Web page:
Category Archives: children

The way Yiddishkeit is transmitted

Graphic from here

“Yiddishkeit is only transmitted one way, through simcha. It’s not transmitted through intimidation.”

The quote, isn’t mine (but I wish it was).  It was said by Dr. Rabbi Jerry Lob, a clinical psychologist in Chicago.  These two sentences are actually from a lecture he gave a number of years ago for Priority-1 titled “The Making of a Mentch”.  The mp3 is available for streaming or downloading here.  I look at these everyday when I come into work.  My children would probably be better off if I posted them on the back door to read become I come home.

All too often the core values we want to impart, the middos we wish to highlight, and minhagim we wish to give over, and the Toarh we attempt to teach isn’t always transmitted through simcha.     This really should be a refrigerator magnet and sold as a fundraiser for a school or yeshiva (another good idea of mine that someone will profit from).

Think about it.  If teachers would read this before starting their teaching day, our chinuch system might be a little different.  If I read this before sitting down for a Shabbos meal, trying to get a child to start their limudei Kodesh homework, or telling my own kids kids to clean their rooms our home would be different.  I don’t think that showing simcha is the end all cure for all the ills within society, but it has got to be a better option than intimidation.

For more reading about happiness, I will refer you to an article about the Chazon Ish’s view of happiness that can be found here.

2nd yahrzeit of my father a"h

So, tonight marks the second yahrtzeit of my father Al Harris a”h, Avraham ben Zorach. While the picture on the the right might not be the clearest, it was taken on his last visit with us in Chicago, in July of 2009, only three and a half months before he was niftar. 

It’s funny how the mind works. A few months ago when R.E.M. broke up I had a flashback to my sophomore year in high school. It was a Thursday night in the fall of 1985 and my father was driving me from Wichita, KS to Kansas City- a three our drive. It must had been fairly late at night, because we were listening to Larry King’s talk show and he had Michael Stipe (lead singer from R.E.M) on as a guest and there were tons of calls to him about the state of college music.  My dad thought it was cool that “my music” was being talked about on the radio.  That wasn’t the cool part.  The really cool part was that my dad was driving me all the way to Kansas City, so that I could catch an Amtrack train to St. Louis to attend an NCSY shabbaton (youth group retreat weekend).  He drove me and then drove straight back home.

So, tonight marks the second yahrtzeit of my father Al Harris, Avraham ben Zorach.  While the picture on the the right might not be the clearest, it was taken on his last visit with us in Chicago, in July of 2009, only three and a half months before he was niftar.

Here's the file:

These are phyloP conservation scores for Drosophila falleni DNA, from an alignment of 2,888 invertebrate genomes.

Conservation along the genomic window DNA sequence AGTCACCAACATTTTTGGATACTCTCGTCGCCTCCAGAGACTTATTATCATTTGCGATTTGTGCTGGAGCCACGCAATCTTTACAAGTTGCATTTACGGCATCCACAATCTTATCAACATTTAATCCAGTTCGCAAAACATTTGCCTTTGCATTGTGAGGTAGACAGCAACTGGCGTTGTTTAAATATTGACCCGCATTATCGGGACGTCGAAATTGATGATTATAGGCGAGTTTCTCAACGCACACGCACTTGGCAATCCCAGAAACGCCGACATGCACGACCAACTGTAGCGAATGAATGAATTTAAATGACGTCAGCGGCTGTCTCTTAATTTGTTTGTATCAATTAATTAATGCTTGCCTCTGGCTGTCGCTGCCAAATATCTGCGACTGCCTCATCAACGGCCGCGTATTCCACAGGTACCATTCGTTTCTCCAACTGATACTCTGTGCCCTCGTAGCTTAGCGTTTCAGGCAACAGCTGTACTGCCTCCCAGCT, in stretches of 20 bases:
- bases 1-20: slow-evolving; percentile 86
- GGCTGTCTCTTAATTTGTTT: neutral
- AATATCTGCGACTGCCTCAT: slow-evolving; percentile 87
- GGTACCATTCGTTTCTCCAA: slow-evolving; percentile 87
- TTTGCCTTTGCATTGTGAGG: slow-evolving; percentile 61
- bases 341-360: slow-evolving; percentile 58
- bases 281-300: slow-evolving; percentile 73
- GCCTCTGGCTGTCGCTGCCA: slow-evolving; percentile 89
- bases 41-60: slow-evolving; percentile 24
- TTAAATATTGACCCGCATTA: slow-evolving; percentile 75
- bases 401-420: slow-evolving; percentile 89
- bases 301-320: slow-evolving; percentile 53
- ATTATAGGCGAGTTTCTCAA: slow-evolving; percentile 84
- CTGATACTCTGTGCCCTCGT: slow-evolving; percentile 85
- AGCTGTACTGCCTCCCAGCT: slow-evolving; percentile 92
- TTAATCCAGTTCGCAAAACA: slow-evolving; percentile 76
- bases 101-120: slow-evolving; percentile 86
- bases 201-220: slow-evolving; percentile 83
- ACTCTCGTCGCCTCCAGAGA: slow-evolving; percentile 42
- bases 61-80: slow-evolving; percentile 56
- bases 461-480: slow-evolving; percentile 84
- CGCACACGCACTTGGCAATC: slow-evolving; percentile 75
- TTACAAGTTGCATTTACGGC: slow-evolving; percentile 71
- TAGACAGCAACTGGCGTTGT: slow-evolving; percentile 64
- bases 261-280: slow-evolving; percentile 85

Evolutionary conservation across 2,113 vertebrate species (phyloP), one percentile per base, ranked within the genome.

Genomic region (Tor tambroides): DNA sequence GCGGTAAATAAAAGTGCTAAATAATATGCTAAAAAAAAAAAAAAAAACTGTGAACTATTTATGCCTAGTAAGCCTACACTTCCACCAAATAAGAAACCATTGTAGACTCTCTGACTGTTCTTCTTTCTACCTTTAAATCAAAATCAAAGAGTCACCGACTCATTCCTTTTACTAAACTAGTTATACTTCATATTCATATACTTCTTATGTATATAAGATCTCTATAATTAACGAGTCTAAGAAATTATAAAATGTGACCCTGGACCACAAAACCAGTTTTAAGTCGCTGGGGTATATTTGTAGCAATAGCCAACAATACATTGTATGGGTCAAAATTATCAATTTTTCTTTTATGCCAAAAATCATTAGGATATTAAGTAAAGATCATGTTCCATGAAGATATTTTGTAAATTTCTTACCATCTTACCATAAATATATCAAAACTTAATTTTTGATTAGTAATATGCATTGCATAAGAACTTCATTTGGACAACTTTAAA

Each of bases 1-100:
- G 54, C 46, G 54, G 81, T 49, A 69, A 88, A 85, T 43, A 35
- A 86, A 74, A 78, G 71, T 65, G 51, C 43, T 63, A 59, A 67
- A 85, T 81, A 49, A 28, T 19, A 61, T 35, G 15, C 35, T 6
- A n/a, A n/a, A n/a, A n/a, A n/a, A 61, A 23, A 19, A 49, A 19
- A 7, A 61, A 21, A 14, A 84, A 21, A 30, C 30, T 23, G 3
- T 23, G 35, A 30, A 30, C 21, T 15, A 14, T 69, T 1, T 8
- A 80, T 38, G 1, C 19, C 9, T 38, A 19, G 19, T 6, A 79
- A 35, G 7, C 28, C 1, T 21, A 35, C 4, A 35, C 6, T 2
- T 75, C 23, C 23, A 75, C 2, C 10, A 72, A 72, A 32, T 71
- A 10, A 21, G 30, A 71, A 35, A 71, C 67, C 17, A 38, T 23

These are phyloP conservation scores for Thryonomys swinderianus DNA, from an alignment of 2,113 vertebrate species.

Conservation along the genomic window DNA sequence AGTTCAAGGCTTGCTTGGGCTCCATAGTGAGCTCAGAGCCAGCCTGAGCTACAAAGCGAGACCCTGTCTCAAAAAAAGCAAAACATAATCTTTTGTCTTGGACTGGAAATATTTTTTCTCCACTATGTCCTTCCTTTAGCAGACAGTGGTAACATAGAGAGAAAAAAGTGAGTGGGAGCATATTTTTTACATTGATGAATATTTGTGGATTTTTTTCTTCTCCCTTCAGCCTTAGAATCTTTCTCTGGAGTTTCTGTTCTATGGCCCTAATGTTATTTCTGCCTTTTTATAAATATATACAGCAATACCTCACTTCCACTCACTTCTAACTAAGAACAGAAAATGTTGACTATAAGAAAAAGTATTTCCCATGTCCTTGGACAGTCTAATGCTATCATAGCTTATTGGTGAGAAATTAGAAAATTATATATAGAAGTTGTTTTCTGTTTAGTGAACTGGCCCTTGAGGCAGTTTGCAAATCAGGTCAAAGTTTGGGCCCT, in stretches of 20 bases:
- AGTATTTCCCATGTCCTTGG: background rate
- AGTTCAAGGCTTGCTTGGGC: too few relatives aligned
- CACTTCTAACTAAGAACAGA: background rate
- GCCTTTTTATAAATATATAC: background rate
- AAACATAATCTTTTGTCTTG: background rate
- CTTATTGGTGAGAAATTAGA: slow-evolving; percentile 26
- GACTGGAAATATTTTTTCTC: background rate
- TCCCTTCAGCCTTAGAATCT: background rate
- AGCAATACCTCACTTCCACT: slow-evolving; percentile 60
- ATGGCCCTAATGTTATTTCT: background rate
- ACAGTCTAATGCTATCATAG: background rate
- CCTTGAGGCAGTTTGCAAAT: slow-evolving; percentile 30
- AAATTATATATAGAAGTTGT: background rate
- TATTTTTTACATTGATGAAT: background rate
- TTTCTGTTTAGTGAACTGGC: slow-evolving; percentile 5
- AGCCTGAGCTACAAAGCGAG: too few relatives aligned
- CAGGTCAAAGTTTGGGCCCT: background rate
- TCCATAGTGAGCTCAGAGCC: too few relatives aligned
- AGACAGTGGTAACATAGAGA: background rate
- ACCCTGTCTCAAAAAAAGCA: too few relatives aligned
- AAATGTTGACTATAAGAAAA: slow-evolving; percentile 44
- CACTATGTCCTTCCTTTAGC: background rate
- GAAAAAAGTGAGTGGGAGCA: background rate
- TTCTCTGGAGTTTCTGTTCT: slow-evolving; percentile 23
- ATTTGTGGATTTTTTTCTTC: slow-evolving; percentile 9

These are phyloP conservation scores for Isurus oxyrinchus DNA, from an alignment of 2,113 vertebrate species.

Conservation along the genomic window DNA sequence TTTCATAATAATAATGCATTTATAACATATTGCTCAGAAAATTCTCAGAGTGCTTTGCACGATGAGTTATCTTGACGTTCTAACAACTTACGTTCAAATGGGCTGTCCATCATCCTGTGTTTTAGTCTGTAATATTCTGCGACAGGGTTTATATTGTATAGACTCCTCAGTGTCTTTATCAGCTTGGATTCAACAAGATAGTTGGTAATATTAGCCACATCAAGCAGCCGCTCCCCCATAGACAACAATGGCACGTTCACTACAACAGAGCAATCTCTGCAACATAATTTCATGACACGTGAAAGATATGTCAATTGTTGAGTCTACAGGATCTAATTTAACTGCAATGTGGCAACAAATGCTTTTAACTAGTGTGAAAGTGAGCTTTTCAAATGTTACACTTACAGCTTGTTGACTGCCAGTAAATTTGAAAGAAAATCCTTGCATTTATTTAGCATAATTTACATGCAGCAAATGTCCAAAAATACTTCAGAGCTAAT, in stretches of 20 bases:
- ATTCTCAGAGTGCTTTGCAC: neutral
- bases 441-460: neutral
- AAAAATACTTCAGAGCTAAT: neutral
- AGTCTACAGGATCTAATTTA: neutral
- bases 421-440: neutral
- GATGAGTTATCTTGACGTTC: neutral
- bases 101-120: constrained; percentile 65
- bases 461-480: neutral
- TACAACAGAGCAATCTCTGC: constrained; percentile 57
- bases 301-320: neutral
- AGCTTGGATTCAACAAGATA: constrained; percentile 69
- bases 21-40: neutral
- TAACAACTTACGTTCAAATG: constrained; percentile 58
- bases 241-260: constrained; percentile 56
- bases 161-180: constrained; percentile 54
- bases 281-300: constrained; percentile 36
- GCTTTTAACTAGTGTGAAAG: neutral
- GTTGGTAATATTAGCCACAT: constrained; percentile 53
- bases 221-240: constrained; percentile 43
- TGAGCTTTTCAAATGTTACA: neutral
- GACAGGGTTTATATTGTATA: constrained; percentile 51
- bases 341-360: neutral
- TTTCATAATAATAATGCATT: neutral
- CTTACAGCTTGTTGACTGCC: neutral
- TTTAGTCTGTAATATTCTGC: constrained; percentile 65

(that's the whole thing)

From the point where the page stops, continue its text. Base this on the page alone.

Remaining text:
Rabbi Eliyahu Eliezer Dessler zt”l taught the world that it is giving that leads to love, not love that leads to giving.  Meaning, that the love we have for another is a natural outcome of our giving to another, of the deeds we perform.  Deeds that come from giving, like driving me three hours away to catch a train. 

Isn’t "half-Shabbos" only half bad?

This is probably not a surprise, but I’m not in favor of “half-Shabbos”.  In fact, I strongly suggest that if you haven’t read Rabbi Maryles’ post on the subject from last week, then you should.

Of course, it’s not just high school age teens.  I know of twenty-somethings that do this, too.  Like germs, technology trends, fad diets, and a funny clip on YouTube… it’s everwhere.

If I found out that my own son or daughter was texting on Shabbos, I’m not sure what I would do (it would probably involved some screaming, sadly).  Most likely, I’d start playing the blame game.  It’s pretty easy to blame the school and the parents for not teaching our youth to appreciate the beauty of Shabbos.  It’s even easier to look at our shuls, Rabbanim, and community leaders and think that if there was more real leadership or a feeling of passion about Yiddishkeit then these kids would feel some busha about texting in parks or behind closed doors.  I’ve read about this in blogs for almost a year.  I’ve seen the comments, schmoozed with a few friends about this and there’s one question that I haven’t heard.

What were these people doing on Shabbos before they started texting and using their phone on Shabbos Kodesh?  Probably tearing toilet-paper, picking out the bad jelly-beans from the good ones, watching movies on Shabbos with their iPhones on Netflix (with headphones), chewing treif gum or even something worse.  The odds are that someone who is keeping “half-Shabbos” by texting has been involved in other less-headline grabbing aspects of chillul Shabbos for some time.  I know, you’re thinking, “You are right, Neil.  I’ve read countless articles in the Jewish Week, Jewish Press, Chicago Jewish News, and the Baltimore Jewish Times about so many high school age teens that are being rebellious by double-knotting their shoes on Shabbos.”  In fact, if we assur’ed lace-up shoes, then we could stem the tide of kids at-risk.

If we want to really isolate the blame as to why “half-Shabbos” has become a trend then we have to swallow the hechshared or other-the-counter-approved pill and look at the person reading this (I’ll take care of looking at the person writing this).  It’s us.